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Bills' 27-6 bludgeoning of Vikings might never wear off

Devdiscourse News Desk
Updated: 25-09-2018 02:29 IST
Bills' 27-6 bludgeoning of Vikings might never wear off

We all know the saying "any given Sunday," but the shock of the Buffalo Bills' 27-6 bludgeoning of the Minnesota Vikings might never wear off.

Entering with the NFL's worst point differential (minus-55), on the road and without their best offensive player (LeSean McCoy, fractured rib cartilage), the Bills were 17-point underdogs. According to Pro Football Reference, which has point spreads dating back to 1978, only three 17-plus-point dogs had won outright in the last 40 years (none since 1995), and only six had won as underdogs of 15-plus points. None of the six won by more than seven points.

The Bills didn't just win -- they stormed out to a 24-0 lead within 18 minutes and settled for a 21-point margin. How the heck did it happen? I'm glad you asked.

Rookie first-round quarterback Josh Allen certainly wowed, flaunting the physical gifts that had scouts drooling on their trips to Wyoming.

After outrunning linebacker Anthony Barr (4.66 40-yard dashes at 2014 combined) and flying to the pylon for an early 10-yard score, Allen (perhaps unwisely) hurdled the 6-foot-5 linebacker two possessions later for a 10-yard gain on third-and-9. His legs also created a 55-yard catch for Chris Ivory off a scramble, a 9-yard run on third-and-6 and two QB sneak conversions: one for a touchdown on fourth-and-goal, and one against a strong Vikings surgeon a third-and-a-long-1.

Despite those positives, Allen didn't exactly shine as a passer, though he was heavily insulated by the scheme. To limit the burden on Allen, coordinator Brian Daboll dialed up myriad screens (bubbles, flares, RB, TE), play-action and spread misdirection including jet sweeps, option fakes, and the power-read shovel. To his credit, Allen mostly executed well, but plenty of work was done for him. Exhibit A was the 26-yard touchdown to tight end Jason Croom, a fake bubble screen where Allen merely had to pump fake to the flat and then throw to a wide-open target for six.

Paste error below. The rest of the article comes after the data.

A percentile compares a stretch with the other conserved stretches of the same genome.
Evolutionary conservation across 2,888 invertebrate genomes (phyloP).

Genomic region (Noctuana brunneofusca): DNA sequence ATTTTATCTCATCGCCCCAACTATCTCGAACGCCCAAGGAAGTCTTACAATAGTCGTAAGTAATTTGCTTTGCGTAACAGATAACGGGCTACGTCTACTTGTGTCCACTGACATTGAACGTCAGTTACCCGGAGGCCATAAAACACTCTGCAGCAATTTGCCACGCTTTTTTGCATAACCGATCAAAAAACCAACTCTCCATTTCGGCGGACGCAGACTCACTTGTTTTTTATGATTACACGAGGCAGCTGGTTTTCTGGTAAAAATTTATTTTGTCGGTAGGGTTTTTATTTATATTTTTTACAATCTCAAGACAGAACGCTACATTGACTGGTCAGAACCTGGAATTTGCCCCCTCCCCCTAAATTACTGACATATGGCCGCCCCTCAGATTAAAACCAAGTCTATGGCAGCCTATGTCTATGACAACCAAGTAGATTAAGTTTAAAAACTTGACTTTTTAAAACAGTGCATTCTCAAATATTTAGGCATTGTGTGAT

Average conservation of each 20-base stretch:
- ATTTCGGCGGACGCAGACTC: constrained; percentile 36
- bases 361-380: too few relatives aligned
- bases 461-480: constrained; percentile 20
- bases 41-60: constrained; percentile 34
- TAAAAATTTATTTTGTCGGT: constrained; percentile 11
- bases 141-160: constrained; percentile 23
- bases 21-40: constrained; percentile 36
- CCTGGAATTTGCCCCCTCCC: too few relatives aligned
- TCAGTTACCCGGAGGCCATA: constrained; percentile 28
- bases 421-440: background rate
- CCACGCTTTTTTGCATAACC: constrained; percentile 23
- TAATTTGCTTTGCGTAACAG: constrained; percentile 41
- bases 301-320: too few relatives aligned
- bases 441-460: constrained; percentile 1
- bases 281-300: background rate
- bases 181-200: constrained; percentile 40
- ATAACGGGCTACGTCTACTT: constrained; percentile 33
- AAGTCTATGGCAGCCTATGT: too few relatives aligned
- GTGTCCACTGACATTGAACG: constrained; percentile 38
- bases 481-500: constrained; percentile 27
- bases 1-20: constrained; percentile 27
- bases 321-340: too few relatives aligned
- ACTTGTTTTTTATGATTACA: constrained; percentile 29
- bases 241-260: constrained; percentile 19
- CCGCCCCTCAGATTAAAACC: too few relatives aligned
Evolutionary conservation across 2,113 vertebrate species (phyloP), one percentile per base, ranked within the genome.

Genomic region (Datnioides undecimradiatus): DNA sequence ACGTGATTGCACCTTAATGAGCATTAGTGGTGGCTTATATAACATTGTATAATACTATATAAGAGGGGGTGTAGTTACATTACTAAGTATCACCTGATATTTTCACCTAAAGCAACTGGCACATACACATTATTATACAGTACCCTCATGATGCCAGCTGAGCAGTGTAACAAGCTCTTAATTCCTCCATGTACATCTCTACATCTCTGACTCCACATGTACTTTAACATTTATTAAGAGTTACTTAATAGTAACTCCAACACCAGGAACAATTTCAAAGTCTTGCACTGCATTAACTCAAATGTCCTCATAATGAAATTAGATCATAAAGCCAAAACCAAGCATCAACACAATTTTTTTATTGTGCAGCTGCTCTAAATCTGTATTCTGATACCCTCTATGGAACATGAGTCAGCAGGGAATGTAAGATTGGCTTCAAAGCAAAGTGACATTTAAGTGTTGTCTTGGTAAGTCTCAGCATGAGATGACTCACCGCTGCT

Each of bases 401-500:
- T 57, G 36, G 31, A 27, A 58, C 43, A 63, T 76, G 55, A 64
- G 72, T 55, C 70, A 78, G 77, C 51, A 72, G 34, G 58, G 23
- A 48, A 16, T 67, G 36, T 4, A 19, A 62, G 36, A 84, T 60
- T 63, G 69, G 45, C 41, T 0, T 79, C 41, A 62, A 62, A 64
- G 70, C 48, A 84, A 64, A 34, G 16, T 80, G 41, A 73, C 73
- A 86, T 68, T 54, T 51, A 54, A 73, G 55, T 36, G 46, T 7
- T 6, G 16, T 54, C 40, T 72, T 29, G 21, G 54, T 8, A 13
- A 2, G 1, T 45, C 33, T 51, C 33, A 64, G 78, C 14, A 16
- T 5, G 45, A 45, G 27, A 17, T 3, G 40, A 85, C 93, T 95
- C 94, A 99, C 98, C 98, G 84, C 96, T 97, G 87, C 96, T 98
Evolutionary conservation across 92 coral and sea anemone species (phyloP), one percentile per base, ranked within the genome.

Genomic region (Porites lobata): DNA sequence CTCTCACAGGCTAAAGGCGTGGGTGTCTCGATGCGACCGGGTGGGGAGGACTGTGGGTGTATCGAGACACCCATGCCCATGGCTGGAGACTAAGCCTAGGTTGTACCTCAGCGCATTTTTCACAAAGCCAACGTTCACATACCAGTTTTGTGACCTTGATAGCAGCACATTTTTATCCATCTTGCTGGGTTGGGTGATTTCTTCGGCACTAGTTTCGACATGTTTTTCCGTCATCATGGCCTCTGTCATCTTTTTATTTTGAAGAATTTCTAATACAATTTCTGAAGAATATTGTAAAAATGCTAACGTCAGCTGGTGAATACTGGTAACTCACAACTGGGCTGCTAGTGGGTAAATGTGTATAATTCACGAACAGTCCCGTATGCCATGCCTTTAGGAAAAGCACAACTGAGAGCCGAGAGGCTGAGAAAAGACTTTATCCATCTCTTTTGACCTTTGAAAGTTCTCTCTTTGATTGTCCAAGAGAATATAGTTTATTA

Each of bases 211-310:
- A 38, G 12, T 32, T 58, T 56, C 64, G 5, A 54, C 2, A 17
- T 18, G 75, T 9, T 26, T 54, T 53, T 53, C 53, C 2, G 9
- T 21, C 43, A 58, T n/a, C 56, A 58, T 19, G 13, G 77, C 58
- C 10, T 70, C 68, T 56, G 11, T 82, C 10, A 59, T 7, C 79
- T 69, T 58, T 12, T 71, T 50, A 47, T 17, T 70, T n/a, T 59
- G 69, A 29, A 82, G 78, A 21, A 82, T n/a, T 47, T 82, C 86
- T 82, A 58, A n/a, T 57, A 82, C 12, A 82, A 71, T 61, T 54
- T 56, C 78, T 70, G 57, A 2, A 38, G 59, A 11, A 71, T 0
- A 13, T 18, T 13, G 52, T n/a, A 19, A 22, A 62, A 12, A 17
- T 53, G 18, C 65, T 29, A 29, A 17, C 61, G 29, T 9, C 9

Allen benefited greatly from field position -- thanks to takeaways and a bad punt, the Bills' first five possessions, on average, started at the Minnesota 46 -- and game script, as Buffalo led the whole way. He escaped with a dropped interception by Waynes on a deep ball late in the first quarter. Allen also botched a jet-sweep pop pass (incorrectly ruled a fumble) early in the second quarter, fumbled a snap from under center early in the third and was incredibly careless on a strip-sack five minutes later, though Croom fortunately recovered.

Taken altogether, it was a nice game for Allen to build confidence. But the real star of Sunday's upset was the Bills' sublime defense, which allowed just 68 yards -- 20 of which came on two meaningless completions just before halftime -- on 33 plays through three quarters.

The dominance started up front and was led by defensive end Jerry Hughes, who reached Kirk Cousins often and also set up teammates. He hounded Reilly Reiff all day, using both a dip-and-rip around the edge and a speed-to-power bull rush. Hughes bent the corner for Buffalo's second of two first-quarter strip-sacks and was inches from another on a nearly identical play late in the third quarter.

Including Hughes' strip-sack, much of the Bills' pressure came via zone exchanges, a concept in which one of four linemen drops into coverage as a linebacker blitzes a different gap. Head coach Sean McDermott -- who took playcalling duties from coordinator Leslie Frazier this week -- loves this tactic because it can create free rushers while keeping seven men in coverage. Don't dismiss the dropping lineman: On a third-and-5 late in the first, defensive end Trent Murphy recognized Stefon Diggs' shallow crosser and walloped him 3 yards into the backfield.